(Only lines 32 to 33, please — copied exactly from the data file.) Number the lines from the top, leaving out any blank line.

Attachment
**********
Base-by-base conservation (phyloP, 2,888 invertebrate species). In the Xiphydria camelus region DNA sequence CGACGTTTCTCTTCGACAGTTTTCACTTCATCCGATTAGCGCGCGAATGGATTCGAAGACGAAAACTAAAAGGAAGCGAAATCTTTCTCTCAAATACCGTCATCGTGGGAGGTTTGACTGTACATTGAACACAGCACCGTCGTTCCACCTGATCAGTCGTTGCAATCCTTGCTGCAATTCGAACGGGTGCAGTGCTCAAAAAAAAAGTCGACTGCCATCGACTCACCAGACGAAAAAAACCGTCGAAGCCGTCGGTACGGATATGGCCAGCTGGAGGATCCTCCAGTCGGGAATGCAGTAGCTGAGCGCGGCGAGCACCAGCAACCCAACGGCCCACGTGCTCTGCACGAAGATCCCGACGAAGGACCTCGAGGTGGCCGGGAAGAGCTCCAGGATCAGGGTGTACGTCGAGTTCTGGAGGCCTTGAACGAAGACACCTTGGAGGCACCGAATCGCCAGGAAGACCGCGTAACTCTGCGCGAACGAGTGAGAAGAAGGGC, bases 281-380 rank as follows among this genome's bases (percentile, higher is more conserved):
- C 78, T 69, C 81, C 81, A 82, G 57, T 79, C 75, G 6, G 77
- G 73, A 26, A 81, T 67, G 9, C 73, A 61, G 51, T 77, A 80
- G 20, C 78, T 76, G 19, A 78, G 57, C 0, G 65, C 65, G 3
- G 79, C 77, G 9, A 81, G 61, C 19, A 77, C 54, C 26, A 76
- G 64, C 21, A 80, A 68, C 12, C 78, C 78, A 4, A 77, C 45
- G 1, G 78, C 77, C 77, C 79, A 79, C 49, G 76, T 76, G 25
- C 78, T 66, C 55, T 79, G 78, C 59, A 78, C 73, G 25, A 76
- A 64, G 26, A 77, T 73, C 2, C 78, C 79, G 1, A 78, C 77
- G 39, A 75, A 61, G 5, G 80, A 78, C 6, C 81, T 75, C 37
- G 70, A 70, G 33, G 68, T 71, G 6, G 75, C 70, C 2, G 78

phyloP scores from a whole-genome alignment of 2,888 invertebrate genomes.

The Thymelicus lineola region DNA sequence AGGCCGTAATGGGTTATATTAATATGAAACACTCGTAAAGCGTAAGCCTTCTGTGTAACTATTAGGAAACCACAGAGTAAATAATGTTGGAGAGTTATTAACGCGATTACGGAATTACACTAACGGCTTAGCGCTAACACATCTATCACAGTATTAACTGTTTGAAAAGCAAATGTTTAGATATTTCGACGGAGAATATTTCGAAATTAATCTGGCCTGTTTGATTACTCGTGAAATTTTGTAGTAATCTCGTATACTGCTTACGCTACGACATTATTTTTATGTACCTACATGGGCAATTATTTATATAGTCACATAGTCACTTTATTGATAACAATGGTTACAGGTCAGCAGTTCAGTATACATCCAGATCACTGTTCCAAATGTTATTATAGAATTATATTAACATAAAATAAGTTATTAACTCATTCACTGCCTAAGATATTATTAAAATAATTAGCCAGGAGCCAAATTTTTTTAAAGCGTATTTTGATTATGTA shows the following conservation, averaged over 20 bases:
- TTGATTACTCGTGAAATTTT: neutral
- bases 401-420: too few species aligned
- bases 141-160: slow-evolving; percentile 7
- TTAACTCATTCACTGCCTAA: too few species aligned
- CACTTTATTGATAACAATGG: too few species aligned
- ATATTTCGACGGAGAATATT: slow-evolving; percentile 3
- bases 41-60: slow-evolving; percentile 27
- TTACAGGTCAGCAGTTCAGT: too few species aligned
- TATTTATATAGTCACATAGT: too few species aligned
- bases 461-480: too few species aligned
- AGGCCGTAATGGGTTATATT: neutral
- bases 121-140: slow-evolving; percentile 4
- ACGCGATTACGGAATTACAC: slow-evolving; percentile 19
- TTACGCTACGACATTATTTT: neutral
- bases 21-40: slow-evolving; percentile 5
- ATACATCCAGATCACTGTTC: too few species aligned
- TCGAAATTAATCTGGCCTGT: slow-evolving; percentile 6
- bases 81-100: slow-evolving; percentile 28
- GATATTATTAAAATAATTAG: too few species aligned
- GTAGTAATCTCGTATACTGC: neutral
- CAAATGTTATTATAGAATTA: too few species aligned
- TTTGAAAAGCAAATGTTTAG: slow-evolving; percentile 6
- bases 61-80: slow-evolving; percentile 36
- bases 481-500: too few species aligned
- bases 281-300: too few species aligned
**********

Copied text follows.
- GATATTATTAAAATAATTAG: too few species aligned
- GTAGTAATCTCGTATACTGC: neutral